community of shared values. I would like to congratulate Ukraine on its
election as a member of the newly established UN Human Rights Council.

One of the many global challenges we are facing in the human rights area
is trafficking in human beings. By its very definition, human trafficking
constitutes a denial of all fundamental human rights.

So this is an issue that lies close to my heart, and it affects both of
our countries. Trafficking is a threat to our democratic values and a
threat to the stability and security of our world today. It is a major
source of income for those involved in international organised crime.

We need to strengthen international police cooperation to catch the
traffickers. And we need to provide an environment that protects children
against abuse.

Our two countries have a common interest in combating this evil. Both
Norway and Ukraine have signed the European Convention on Action against
Trafficking in Humans Beings, which was adopted in May 2005. Our two
countries should work more closely together to make this convention a
forceful instrument in the fight against trafficking in our region.

Dear friends,

In conclusion, I would like to emphasise how much I welcome the growth in
the bilateral political, economic, educational and cultural contacts
between Norway and Ukraine over the last few years. We can see the results
of this here, at the Mohyla Academy. For two years, the Norwegian
Institute of International Affairs [NUPI] has been conducting teaching
programmes in political science, ecology and international trade relations
in cooperation with the Academy. Students recently attended a seminar on
Norways relationship to the EU.

Later today, this cooperation will be expanded even further through the
opening of a Telenor-financed electronic study room in this building, and
a training programme for students from the Academy.

I would like to add that since 2003, Bod University College in Northern
Norway has been providing introductory courses in business administration
for decommissioned officers in Sevastopol and Simferopol, supported by the
Norwegian Government. We have also supported some of the activities of the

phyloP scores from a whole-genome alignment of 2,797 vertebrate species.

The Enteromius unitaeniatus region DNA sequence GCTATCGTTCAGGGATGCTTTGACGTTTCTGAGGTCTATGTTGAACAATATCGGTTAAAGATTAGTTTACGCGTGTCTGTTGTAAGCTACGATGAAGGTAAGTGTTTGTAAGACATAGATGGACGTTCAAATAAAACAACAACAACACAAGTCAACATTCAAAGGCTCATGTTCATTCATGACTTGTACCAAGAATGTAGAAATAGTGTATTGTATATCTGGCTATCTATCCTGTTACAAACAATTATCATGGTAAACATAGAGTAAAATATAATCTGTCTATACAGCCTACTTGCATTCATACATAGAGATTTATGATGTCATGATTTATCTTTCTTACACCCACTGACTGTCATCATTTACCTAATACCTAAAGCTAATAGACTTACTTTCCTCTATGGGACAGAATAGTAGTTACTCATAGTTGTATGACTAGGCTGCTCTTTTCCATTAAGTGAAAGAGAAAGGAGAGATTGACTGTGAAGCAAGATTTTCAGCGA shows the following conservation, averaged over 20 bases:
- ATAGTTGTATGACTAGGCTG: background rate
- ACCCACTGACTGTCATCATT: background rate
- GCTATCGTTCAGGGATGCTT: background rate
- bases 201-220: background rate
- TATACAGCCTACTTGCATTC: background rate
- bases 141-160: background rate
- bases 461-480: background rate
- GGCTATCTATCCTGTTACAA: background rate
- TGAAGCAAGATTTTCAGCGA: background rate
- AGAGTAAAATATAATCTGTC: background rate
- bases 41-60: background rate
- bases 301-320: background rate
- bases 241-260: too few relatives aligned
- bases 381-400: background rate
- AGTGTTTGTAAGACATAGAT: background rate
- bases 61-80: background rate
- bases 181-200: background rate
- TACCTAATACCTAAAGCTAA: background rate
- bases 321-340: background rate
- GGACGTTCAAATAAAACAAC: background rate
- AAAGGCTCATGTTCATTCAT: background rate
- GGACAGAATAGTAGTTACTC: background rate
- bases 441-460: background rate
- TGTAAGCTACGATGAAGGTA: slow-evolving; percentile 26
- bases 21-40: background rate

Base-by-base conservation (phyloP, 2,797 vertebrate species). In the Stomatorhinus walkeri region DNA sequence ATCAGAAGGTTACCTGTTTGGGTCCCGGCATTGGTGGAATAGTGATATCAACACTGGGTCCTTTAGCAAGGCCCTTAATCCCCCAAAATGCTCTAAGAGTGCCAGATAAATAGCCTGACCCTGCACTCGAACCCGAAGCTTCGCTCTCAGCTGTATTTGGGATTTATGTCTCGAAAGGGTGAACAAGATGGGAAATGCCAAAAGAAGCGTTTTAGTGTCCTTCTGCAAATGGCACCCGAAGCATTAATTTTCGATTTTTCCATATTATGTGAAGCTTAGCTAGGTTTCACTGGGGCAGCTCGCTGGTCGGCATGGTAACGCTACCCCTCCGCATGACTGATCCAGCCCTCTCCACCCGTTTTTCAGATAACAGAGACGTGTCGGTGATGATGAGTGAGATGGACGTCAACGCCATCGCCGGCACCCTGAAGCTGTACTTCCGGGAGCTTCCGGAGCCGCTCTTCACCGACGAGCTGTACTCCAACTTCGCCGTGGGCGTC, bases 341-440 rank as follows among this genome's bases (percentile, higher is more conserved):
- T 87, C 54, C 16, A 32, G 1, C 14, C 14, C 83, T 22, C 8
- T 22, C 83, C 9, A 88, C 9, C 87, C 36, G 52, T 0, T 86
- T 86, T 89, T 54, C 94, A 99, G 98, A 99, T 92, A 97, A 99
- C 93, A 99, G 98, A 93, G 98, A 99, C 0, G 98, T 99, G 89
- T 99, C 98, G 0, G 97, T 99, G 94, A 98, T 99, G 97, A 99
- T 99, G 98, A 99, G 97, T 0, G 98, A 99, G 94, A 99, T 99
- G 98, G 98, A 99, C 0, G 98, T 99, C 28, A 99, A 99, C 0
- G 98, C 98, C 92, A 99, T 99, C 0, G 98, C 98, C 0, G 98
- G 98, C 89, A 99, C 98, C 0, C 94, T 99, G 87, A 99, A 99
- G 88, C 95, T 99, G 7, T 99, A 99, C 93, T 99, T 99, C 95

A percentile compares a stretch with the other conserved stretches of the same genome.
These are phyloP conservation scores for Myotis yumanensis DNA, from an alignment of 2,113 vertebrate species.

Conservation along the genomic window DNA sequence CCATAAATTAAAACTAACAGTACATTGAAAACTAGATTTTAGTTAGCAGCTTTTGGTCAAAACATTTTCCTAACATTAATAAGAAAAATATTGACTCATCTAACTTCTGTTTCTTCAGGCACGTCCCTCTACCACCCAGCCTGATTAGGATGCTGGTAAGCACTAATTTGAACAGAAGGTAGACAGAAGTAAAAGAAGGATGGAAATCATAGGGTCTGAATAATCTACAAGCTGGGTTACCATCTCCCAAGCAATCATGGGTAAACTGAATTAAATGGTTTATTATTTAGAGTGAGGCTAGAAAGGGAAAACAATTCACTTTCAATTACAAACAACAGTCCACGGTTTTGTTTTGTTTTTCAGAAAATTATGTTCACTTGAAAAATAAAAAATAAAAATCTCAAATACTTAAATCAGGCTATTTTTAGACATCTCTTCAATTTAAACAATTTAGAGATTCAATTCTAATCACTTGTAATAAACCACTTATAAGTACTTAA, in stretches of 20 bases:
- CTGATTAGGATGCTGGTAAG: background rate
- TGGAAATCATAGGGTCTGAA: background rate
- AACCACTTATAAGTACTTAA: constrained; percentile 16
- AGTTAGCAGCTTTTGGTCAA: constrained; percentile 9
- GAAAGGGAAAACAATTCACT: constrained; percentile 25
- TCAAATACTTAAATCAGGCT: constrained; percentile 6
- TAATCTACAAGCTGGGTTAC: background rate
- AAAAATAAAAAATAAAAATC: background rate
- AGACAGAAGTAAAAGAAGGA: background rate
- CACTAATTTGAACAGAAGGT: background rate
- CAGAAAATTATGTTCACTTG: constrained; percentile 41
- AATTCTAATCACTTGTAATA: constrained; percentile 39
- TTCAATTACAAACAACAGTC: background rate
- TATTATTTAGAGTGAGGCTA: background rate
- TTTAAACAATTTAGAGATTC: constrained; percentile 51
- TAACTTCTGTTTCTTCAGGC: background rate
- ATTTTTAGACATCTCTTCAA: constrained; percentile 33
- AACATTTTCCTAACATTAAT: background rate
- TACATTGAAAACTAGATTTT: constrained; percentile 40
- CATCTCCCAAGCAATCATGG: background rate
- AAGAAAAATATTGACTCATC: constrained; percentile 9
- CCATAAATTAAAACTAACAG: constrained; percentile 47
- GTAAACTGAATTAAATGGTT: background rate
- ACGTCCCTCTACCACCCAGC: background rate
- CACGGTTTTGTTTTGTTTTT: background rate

student organisation European Youth Parliament.

It is vital to give support to networking, to exchanges and to the younger
generation. They  I mean, you - will be the future leaders of Ukraine. You
will be able to travel across borders much more easily than your parents.
You are already able to search for all the information you need. [And all
the information you dont need!].

Good relations between nations - like ours  consist primarily of contacts
between people, including students, artists and journalists, and between
schools, businesses and civil society organisations. Today, governments
foreign policy strategies are supplemented by  as well as challenged by
input from a whole range of public diplomacy players.

Exchanges lead to changes. Networks create new workplaces.

Friends, I am confident that there is scope for further expansion of
Norwegian-Ukrainian cooperation in the field of research and higher
education. Now that Ukraine has become a member of the Bologna process, we
share the goal of creating a common European area for higher education. I
believe that we should strengthen the practical cooperation between
universities and research institutions in Norway and Ukraine. And I
believe the relevant authorities on both sides should meet as soon as
possible to identify concrete projects.

For my part, I am prepared to discuss a new, long-term framework agreement
aimed at supporting educational reforms in Ukraine, and at developing
undergraduate and graduate exchange programmes.

Higher education, openness, democratic standards and more open borders are